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A Guide to Using Greenshot for Blogging

A Guide to Using Greenshot for Blogging

For bloggers, it’s not just about words anymore. No, the multimedia aspect of the job is every bit as important as the writing. You can have the most eloquent prose in the world, but if your audience sees a wall of text, they’re likely not going to read it. Images and videos that supplement and break up your text not only make it so that your content is easier to consume, but also easier to understand. Even if you’re not a video creator, having basic image creation and editing skills can be the difference in a decent-enough post and a must-read one. Greenshot is an open-source image capture/editing app that lets even the least design-inclined content creator spruce up their content like a pro.

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Greenshot: Open-Source and Loving It

At some point in a blogger’s tenure, they will have to capture and edit images. In the Old Days, we had to press Print Screen, open up MS Paint, then press CTRL-V to paste the copied screen into the (limited) editor. Tech has come a long way since then, and now there are a number of ways to capture, edit, and share screenshots. Life as a blogger and content creator has never been better, really.

Greenshot is part of the reason for this. While there are premium choices such as SnagIt and Camtasia out there, if you are on a budget or simply don’t feel as though you would get your money’s worth out of a premium product, Greenshot is likely going to be your best bet.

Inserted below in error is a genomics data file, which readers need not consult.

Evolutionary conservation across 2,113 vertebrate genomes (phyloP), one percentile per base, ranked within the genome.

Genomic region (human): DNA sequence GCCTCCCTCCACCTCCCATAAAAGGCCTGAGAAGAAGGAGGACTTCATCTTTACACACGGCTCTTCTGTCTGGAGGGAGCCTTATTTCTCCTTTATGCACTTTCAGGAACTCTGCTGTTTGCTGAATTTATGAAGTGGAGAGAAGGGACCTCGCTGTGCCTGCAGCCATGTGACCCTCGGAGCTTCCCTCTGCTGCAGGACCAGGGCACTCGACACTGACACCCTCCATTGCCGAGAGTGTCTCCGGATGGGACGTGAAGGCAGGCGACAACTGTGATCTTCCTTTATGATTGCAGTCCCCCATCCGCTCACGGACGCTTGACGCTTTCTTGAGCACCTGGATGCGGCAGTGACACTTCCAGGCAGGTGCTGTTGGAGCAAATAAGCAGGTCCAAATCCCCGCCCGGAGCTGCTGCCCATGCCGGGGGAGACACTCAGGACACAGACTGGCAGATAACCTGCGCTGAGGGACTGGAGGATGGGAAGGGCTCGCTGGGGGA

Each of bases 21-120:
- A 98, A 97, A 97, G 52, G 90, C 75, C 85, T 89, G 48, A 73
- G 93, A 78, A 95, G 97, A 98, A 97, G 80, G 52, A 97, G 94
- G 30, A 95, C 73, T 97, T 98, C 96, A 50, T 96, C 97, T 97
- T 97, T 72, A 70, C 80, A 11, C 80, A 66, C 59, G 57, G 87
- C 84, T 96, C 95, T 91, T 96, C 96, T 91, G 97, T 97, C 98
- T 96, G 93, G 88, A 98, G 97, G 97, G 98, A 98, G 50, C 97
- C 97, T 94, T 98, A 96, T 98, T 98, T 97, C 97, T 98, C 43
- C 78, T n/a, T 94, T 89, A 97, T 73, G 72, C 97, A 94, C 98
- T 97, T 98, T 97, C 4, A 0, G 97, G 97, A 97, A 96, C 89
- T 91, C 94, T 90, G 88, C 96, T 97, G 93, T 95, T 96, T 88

What Does Greenshot Offer?

As with any software, the features are what matter most, and after that, the ease of use. Greenshot offers pretty much every feature that its premium competitors do, but in our experience, the UX is a little lacking in comparison. However, when taken on its own and outside of the context of free vs premium, Greenshot is extraordinary.

The primary way people interact with Greenshot is via the context menu that pops up whenever you press Print Screen or any other special keybind that you set. Doing this will not only bring up the capture window, but also the menu.


From this point, you get yet another context menu. The most common choice is likely going to be Open in Image Editor. However, either Save As and Save Directly will also get a lot of use, too. We should note that when using Save Directly, you will not have the option to choose the location or file name. As it says in parentheses, the preferred file output settings will be used and can be changed in your overall Greenshot preferences.


You can also see the Upload to Imgur option on the menu. During installation, you have the option of installing other sharing plugins such as Jira and Confluence.

The Greenshot Image Editor

As we said, the real meat-and-potatoes of Greenshot is the editor. You will spend the vast majority of your time poking around these menus.


To the left of the editor are the tools you have access to within Greenshot, and the top hotbar are your traditional tools such as Undo, Print, Save, etc. The top of the left-hand hotbar are shortcuts to the most-used features (which can also be found under the Object menu because they are how you interact with the object you’ve captured).


Object Drawing Tools

Most users who need a screencap app use it for one of three reasons (outside of actually capturing the screenshot):

  • annotating screenshots
  • cropping screenshots
  • creating composite screenshots

Annotating screenshots comes in a wide variety of styles, but predominantly, bloggers who write tutorials and have need of them use shapes, lines, and arrows to indicate the important parts of images. Greenshot separates these into distinct tools, each nicely keybound to an easy-to-remember keypress.